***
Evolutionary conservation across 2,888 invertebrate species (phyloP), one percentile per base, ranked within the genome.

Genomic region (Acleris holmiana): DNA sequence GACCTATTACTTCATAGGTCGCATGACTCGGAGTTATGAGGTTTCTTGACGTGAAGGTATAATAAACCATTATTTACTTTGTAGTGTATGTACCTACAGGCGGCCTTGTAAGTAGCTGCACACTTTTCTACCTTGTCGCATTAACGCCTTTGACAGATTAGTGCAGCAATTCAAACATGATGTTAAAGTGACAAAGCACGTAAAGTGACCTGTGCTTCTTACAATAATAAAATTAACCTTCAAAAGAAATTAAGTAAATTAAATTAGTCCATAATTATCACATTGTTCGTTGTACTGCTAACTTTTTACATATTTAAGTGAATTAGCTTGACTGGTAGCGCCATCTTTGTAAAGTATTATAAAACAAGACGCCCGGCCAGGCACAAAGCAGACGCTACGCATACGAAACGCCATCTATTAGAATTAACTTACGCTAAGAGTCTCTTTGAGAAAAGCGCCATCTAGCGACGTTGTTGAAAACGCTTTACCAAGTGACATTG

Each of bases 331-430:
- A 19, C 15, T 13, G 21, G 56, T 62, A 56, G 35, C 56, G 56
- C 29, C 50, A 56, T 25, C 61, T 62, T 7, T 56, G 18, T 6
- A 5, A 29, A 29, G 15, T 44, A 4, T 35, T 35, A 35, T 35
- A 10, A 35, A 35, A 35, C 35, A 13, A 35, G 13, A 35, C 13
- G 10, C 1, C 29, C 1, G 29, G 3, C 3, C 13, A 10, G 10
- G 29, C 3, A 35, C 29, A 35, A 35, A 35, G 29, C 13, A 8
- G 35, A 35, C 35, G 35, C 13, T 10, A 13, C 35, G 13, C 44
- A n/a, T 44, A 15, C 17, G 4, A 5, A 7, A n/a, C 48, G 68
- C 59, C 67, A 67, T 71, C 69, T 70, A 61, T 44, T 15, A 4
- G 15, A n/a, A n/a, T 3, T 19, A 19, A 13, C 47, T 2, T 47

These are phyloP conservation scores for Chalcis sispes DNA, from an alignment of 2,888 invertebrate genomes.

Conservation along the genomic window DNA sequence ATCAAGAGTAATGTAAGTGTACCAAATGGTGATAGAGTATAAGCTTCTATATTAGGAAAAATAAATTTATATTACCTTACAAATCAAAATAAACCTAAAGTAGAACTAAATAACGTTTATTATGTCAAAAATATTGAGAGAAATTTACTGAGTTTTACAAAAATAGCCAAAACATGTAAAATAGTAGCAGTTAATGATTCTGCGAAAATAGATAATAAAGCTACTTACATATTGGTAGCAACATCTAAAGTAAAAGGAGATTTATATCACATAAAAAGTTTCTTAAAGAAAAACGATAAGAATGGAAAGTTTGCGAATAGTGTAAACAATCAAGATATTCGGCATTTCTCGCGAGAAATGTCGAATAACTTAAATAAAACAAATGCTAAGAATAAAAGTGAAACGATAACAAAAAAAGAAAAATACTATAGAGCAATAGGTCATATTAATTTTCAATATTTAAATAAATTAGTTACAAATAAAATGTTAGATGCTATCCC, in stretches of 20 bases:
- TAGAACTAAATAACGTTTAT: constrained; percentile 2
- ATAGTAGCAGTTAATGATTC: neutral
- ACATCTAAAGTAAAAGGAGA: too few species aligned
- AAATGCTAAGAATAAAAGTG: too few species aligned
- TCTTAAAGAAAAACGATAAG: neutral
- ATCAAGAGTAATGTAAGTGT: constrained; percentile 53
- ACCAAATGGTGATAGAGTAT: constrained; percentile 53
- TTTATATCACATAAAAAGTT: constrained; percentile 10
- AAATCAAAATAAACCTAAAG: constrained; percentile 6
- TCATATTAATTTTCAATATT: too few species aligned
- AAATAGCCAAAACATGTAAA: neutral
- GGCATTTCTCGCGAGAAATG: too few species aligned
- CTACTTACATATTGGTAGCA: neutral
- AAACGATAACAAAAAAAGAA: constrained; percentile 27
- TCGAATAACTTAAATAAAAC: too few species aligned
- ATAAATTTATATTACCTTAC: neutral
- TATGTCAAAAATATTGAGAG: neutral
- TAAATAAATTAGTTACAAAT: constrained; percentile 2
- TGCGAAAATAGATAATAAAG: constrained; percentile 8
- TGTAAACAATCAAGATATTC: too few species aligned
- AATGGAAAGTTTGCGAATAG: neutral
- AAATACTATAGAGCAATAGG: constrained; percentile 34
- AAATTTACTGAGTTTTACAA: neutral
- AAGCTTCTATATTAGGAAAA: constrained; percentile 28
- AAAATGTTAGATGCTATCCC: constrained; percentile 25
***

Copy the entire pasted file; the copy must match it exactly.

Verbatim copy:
Evolutionary conservation across 2,888 invertebrate species (phyloP), one percentile per base, ranked within the genome.

Genomic region (Acleris holmiana): DNA sequence GACCTATTACTTCATAGGTCGCATGACTCGGAGTTATGAGGTTTCTTGACGTGAAGGTATAATAAACCATTATTTACTTTGTAGTGTATGTACCTACAGGCGGCCTTGTAAGTAGCTGCACACTTTTCTACCTTGTCGCATTAACGCCTTTGACAGATTAGTGCAGCAATTCAAACATGATGTTAAAGTGACAAAGCACGTAAAGTGACCTGTGCTTCTTACAATAATAAAATTAACCTTCAAAAGAAATTAAGTAAATTAAATTAGTCCATAATTATCACATTGTTCGTTGTACTGCTAACTTTTTACATATTTAAGTGAATTAGCTTGACTGGTAGCGCCATCTTTGTAAAGTATTATAAAACAAGACGCCCGGCCAGGCACAAAGCAGACGCTACGCATACGAAACGCCATCTATTAGAATTAACTTACGCTAAGAGTCTCTTTGAGAAAAGCGCCATCTAGCGACGTTGTTGAAAACGCTTTACCAAGTGACATTG

Each of bases 331-430:
- A 19, C 15, T 13, G 21, G 56, T 62, A 56, G 35, C 56, G 56
- C 29, C 50, A 56, T 25, C 61, T 62, T 7, T 56, G 18, T 6
- A 5, A 29, A 29, G 15, T 44, A 4, T 35, T 35, A 35, T 35
- A 10, A 35, A 35, A 35, C 35, A 13, A 35, G 13, A 35, C 13
- G 10, C 1, C 29, C 1, G 29, G 3, C 3, C 13, A 10, G 10
- G 29, C 3, A 35, C 29, A 35, A 35, A 35, G 29, C 13, A 8
- G 35, A 35, C 35, G 35, C 13, T 10, A 13, C 35, G 13, C 44
- A n/a, T 44, A 15, C 17, G 4, A 5, A 7, A n/a, C 48, G 68
- C 59, C 67, A 67, T 71, C 69, T 70, A 61, T 44, T 15, A 4
- G 15, A n/a, A n/a, T 3, T 19, A 19, A 13, C 47, T 2, T 47

These are phyloP conservation scores for Chalcis sispes DNA, from an alignment of 2,888 invertebrate genomes.

Conservation along the genomic window DNA sequence ATCAAGAGTAATGTAAGTGTACCAAATGGTGATAGAGTATAAGCTTCTATATTAGGAAAAATAAATTTATATTACCTTACAAATCAAAATAAACCTAAAGTAGAACTAAATAACGTTTATTATGTCAAAAATATTGAGAGAAATTTACTGAGTTTTACAAAAATAGCCAAAACATGTAAAATAGTAGCAGTTAATGATTCTGCGAAAATAGATAATAAAGCTACTTACATATTGGTAGCAACATCTAAAGTAAAAGGAGATTTATATCACATAAAAAGTTTCTTAAAGAAAAACGATAAGAATGGAAAGTTTGCGAATAGTGTAAACAATCAAGATATTCGGCATTTCTCGCGAGAAATGTCGAATAACTTAAATAAAACAAATGCTAAGAATAAAAGTGAAACGATAACAAAAAAAGAAAAATACTATAGAGCAATAGGTCATATTAATTTTCAATATTTAAATAAATTAGTTACAAATAAAATGTTAGATGCTATCCC, in stretches of 20 bases:
- TAGAACTAAATAACGTTTAT: constrained; percentile 2
- ATAGTAGCAGTTAATGATTC: neutral
- ACATCTAAAGTAAAAGGAGA: too few species aligned
- AAATGCTAAGAATAAAAGTG: too few species aligned
- TCTTAAAGAAAAACGATAAG: neutral
- ATCAAGAGTAATGTAAGTGT: constrained; percentile 53
- ACCAAATGGTGATAGAGTAT: constrained; percentile 53
- TTTATATCACATAAAAAGTT: constrained; percentile 10
- AAATCAAAATAAACCTAAAG: constrained; percentile 6
- TCATATTAATTTTCAATATT: too few species aligned
- AAATAGCCAAAACATGTAAA: neutral
- GGCATTTCTCGCGAGAAATG: too few species aligned
- CTACTTACATATTGGTAGCA: neutral
- AAACGATAACAAAAAAAGAA: constrained; percentile 27
- TCGAATAACTTAAATAAAAC: too few species aligned
- ATAAATTTATATTACCTTAC: neutral
- TATGTCAAAAATATTGAGAG: neutral
- TAAATAAATTAGTTACAAAT: constrained; percentile 2
- TGCGAAAATAGATAATAAAG: constrained; percentile 8
- TGTAAACAATCAAGATATTC: too few species aligned
- AATGGAAAGTTTGCGAATAG: neutral
- AAATACTATAGAGCAATAGG: constrained; percentile 34
- AAATTTACTGAGTTTTACAA: neutral
- AAGCTTCTATATTAGGAAAA: constrained; percentile 28
- AAAATGTTAGATGCTATCCC: constrained; percentile 25